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I see “awk”, “find”, “sed”, and “which” momentarily appear in my Terminal window's title when changing directories.  (And not all of these always appear and there could be some I'm missing; I imagine this is because the title changes multiple times before the UI redraws.)

Although this is likely just some shell scripts and additions I've installed along the way (git status in PS1, perhaps), I'd like to investigate it just to make sure.  Is there an easy way to find out what script(s) are calling these?

Note on Context: I'm looking for a general investigative approach to discovering what is calling the sub-commands. My programmer's mindset makes me want a solution that would temporarily replace the sub-command with a stubbed one (à la #define/#undef) that would dump a stack trace at the point of call, then either call the original command or just abort. This approach may or may not be applicable to the shell.

Also: I'm primarily on OS X 10.8 using GNU bash 3.2.48.  I'm not sure if the system and bash version is completely relevant to the problem at-hand— a solution that works on my Debian instance as well would be nice.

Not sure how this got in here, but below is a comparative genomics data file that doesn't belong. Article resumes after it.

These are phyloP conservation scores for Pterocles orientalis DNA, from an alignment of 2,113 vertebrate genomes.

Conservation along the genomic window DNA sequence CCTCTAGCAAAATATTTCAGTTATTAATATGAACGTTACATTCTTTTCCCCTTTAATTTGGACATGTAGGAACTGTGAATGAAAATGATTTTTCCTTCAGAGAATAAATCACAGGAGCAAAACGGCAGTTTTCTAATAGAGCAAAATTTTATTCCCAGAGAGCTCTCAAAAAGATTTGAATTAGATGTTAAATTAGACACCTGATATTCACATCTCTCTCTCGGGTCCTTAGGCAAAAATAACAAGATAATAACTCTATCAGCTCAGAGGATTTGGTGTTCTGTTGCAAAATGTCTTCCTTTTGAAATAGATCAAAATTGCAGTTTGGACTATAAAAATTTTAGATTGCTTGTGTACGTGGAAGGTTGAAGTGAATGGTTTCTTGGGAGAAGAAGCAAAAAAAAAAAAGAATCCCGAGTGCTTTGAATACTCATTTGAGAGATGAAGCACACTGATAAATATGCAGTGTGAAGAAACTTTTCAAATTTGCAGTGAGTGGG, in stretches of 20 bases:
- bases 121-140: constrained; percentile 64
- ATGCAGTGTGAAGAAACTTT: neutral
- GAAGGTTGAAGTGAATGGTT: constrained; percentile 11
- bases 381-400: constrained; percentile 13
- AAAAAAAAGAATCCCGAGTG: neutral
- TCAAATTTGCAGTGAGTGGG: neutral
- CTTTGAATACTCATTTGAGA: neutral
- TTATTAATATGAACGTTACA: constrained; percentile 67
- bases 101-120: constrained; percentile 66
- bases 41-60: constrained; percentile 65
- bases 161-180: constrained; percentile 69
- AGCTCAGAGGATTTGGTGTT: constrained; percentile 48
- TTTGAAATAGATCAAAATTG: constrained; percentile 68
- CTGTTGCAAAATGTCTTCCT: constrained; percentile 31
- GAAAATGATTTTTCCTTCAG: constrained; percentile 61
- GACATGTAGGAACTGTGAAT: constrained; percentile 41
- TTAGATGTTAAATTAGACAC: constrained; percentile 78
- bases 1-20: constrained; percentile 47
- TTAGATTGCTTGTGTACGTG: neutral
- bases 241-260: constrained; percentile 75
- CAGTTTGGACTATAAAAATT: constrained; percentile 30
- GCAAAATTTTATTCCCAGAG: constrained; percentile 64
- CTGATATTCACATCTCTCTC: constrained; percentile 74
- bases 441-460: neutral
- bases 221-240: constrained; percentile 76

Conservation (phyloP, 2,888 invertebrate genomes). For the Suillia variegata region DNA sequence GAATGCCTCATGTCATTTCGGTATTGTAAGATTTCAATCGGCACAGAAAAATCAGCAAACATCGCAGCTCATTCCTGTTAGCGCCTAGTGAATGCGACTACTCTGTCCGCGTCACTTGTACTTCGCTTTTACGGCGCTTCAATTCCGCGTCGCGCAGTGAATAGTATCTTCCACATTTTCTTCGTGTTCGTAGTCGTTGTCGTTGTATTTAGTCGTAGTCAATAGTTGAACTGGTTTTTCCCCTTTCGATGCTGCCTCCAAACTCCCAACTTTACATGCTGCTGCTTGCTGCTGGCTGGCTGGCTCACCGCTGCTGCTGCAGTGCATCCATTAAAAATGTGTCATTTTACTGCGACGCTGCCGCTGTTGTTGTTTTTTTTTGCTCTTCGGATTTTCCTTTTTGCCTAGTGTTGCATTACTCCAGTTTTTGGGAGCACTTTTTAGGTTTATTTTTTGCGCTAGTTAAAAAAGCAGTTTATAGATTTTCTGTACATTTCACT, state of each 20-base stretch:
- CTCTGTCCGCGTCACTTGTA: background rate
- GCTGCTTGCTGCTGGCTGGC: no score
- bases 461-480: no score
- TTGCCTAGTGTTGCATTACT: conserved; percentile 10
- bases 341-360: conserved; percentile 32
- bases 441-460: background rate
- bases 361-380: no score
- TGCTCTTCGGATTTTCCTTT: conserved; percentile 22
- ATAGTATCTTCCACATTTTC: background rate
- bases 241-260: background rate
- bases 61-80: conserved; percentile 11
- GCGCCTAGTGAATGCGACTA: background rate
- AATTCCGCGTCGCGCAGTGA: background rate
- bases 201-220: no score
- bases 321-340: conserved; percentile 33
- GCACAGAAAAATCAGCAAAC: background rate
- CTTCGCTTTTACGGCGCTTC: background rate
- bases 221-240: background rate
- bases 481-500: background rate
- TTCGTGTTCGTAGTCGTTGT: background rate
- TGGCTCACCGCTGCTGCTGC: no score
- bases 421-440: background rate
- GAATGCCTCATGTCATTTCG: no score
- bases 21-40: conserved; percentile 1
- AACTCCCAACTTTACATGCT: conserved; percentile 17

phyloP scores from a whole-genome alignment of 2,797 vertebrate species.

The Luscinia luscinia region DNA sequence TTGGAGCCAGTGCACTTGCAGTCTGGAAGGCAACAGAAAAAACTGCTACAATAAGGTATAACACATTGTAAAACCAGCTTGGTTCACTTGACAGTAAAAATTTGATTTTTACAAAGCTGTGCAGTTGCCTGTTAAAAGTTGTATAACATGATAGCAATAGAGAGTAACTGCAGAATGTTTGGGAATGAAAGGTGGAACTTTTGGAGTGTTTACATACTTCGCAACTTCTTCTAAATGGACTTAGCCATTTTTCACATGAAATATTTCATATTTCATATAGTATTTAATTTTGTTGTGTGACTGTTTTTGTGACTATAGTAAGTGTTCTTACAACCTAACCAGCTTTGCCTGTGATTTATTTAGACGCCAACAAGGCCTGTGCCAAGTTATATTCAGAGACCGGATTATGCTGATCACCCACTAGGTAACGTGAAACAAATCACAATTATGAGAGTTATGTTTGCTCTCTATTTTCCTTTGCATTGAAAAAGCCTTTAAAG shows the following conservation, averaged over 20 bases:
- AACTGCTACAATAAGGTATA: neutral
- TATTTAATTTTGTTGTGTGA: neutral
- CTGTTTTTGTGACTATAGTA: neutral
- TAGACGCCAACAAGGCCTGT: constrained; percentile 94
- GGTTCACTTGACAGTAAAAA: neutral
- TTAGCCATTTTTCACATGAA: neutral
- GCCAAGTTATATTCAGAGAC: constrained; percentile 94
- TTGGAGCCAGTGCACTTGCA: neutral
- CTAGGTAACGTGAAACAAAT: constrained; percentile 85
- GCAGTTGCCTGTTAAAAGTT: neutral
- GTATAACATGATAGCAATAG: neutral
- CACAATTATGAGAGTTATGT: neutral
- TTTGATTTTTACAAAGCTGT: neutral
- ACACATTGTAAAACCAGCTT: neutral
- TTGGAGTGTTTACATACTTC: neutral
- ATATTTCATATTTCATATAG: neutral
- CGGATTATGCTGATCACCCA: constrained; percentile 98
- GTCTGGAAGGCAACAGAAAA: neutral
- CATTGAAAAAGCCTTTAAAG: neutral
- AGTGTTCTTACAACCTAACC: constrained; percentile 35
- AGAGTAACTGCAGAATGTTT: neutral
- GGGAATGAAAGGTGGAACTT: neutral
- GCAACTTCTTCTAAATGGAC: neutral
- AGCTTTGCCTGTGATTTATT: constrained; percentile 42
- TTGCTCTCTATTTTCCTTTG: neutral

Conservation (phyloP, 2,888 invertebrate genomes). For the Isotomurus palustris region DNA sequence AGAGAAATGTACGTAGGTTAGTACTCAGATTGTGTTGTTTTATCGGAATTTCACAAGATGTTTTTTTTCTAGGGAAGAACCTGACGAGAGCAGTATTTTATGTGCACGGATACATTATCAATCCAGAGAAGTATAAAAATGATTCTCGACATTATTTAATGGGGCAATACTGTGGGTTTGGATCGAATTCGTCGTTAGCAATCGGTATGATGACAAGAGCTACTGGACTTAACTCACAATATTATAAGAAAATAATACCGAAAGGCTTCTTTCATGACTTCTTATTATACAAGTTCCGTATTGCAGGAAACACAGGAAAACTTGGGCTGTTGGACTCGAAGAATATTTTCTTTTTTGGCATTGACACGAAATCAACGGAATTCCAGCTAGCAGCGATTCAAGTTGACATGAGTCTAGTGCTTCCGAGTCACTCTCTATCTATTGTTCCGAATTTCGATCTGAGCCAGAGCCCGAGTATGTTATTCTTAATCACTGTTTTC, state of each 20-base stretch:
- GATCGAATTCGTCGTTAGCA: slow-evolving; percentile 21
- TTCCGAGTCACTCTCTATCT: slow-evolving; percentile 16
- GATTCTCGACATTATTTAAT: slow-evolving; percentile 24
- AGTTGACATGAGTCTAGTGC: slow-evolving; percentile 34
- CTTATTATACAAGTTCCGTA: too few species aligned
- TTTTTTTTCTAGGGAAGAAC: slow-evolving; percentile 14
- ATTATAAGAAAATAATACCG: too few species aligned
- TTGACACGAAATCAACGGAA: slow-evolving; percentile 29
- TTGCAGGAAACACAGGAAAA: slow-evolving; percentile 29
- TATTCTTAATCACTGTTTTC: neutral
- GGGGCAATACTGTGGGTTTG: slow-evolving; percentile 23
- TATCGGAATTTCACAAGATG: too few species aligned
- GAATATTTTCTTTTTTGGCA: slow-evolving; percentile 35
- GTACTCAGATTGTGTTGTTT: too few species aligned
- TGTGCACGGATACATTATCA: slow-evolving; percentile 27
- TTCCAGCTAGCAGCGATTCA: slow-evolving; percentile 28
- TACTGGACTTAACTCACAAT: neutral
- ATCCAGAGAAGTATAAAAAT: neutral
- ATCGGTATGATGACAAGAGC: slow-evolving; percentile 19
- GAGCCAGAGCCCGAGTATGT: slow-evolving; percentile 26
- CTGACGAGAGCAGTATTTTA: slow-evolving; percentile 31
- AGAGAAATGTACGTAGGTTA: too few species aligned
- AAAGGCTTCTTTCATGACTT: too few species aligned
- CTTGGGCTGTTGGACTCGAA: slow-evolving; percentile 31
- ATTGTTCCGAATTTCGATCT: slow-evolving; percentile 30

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2 Answers 2

up vote 1 down vote accepted

With bash you can use set -o verbose:

$ set -o verbose
update_terminal_cwd; 
$ cd ~/Documents
cd ~/Documents
update_terminal_cwd; 

bash -lv would start a new login shell with the same option enabled.

For example update_terminal_cwd is defined in /etc/bashrc, which isn't indexed by Spotlight. But you can see the definition with declare -f update_terminal_cwd or set.

sudo opensnoop -n bash shows what files are accessed by processes named bash.

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Your problem is not with the command itself. The problem is with the git status in PS1. Simply, every time you supply a command, PS1 becomes evaluated. In order for git status to appear, there is a batch of command executed in the current working directory. For example, it checks if the current directory is a git repo or not, then checks the branch name, may be some commit number or what status you decided to keep.

I am not quite sure if the solution suggested by Lauri will show such evaluations or not, but you may give it a shot.

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1  
The git-status-in-PS1 thing was just a guess, because I know I have that set up. While I know there probably are other things altering my PS1 (on my system), is PS1 the only thing that gets evaluated when changing directories? Or are there other hooks I should investigate? –  Slipp D. Thompson Apr 19 '13 at 2:19
    
I will of course try disabling my PS1 settings and see if that solves my specific issue. However, the general problem still stands. –  Slipp D. Thompson Apr 19 '13 at 2:21

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